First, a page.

After President Trump signed two executive orders and called for a "major investigation" into voter fraud, White House press secretary Sean Spicer spoke to reporters about those issues and more. Here is some context on what he said. (Sarah Parnass/The Washington Post)

For as long as Democrats were winning the Rust Belt in presidential elections, Republicans have been on the hunt for voter fraud in big cities. In 2012, when Pennsylvania Republicans passed a voter ID law, they explicitly said it would allow Mitt Romney to win the state by ending fraud in Philadelphia. When Wisconsin Republicans worried that they might lose a close Supreme Court race, they discussed “messaging 'widespread reports of election fraud' so we are positively set up for the recount.” When commentators defended President Trump's pre-election fear of fraud, the biggest Rust Belt cities made easy targets.

In 2012, there were "59 separate precincts in inner-city Philadelphia that Mitt Romney did not get a single vote, not one,” Sean Hannity said last August. “And according to the Cleveland Plain Dealer, there were nine precincts in Cleveland alone, again, not a single Romney vote — not one. Now, maybe I'm conspiratorial. Maybe this is a stretch. But 70 districts in two cities?”

Good news, Midwest: According to the White House, there actually is no voter fraud in the Midwest — or at least, not a significant amount — specifically in the states where Trump competed and won. White House press secretary Sean Spicer said so during an exchange with Fox News reporter John Roberts, who brought up the fact that Trump's legal team had beaten back recount lawsuits in Michigan, Pennsylvania and Wisconsin by saying there had been no fraud.

“Attorneys who were representing the president-elect during the recounts in several states emphatically stated, quote, 'All available evidence suggests the 2016 election was not tainted by fraud or mistake,' " Roberts said. “So how do you square those two things?”

Spicer said: “I think there's a lot of states that we didn't compete in where that's not necessarily the case. You look at California and New York, I'm not sure that those statements were — we didn't look at those two states, in particular. I mean, as the president has noted before, he campaigned to win the electoral college, not the popular vote. He campaigned in places like Iowa; he campaigned extensively to win Maine, too. And I think if you were campaigning to win the popular vote, you don't spend — with all due respect to my brethren in New England, you don't spend a ton of time in Maine, too, to get that one electoral vote. You would have campaigned more in California, which he didn't. You would have campaigned more in New York, which he didn't.”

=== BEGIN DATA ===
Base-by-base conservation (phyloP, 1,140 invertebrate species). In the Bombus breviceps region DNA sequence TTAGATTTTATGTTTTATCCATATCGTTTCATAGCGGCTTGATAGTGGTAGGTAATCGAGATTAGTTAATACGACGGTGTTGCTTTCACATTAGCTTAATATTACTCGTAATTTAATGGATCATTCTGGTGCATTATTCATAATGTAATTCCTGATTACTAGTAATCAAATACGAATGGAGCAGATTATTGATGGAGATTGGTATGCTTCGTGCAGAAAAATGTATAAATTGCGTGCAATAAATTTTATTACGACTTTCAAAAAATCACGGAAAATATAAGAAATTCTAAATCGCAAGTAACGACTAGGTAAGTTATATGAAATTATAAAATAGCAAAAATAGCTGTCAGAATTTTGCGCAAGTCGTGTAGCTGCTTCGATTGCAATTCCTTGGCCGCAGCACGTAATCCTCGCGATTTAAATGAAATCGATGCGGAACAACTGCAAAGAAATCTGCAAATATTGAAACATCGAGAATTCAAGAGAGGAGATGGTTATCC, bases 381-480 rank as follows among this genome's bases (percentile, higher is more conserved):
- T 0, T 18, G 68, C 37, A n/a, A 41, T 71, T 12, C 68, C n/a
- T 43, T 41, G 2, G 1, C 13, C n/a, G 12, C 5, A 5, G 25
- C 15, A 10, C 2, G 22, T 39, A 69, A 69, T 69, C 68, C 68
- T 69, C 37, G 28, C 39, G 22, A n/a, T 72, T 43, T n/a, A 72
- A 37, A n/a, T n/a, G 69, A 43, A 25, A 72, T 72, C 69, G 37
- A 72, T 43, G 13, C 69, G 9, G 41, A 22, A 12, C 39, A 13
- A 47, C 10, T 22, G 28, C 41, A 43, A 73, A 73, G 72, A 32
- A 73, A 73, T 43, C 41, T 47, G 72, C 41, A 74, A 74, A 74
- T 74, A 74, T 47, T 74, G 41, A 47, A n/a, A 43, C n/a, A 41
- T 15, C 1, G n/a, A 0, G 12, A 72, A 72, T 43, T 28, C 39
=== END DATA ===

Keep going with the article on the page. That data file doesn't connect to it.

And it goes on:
Trump competed in every Midwestern state except Illinois, which native daughter Hillary Clinton was always favored to win. It stands to reason, then, that the president of the United States does not believe that there was voter fraud in Florida, Iowa, Michigan, Minnesota, New Hampshire, North Carolina, Ohio, Pennsylvania, Virginia or Wisconsin, the states where he competed most closely with Clinton.

Poof — in 30 seconds from the Brady room, decades of hand-wringing about urban ballot-stuffing appeared to be over. On Election Day itself, conservative groups (among them James O'Keefe's Project Veritas) trained potential fraudsters in Philadelphia, tasking them with reporting anything that might be fishy. Indeed, there had been voter fraud in local elections, this decade, and the city was investigating it.

But millions of voters no longer need to worry about voter fraud. What was a problem when Democrats won the Midwest is no longer a problem now that they lost it. Instead, the administration is floating the false theory that millions of fraudulent ballots were cast in New York and California — ballots, in more than half a dozen districts, that produced big numbers for Hillary Clinton but sent Republicans back to the House to advance Trump's agenda.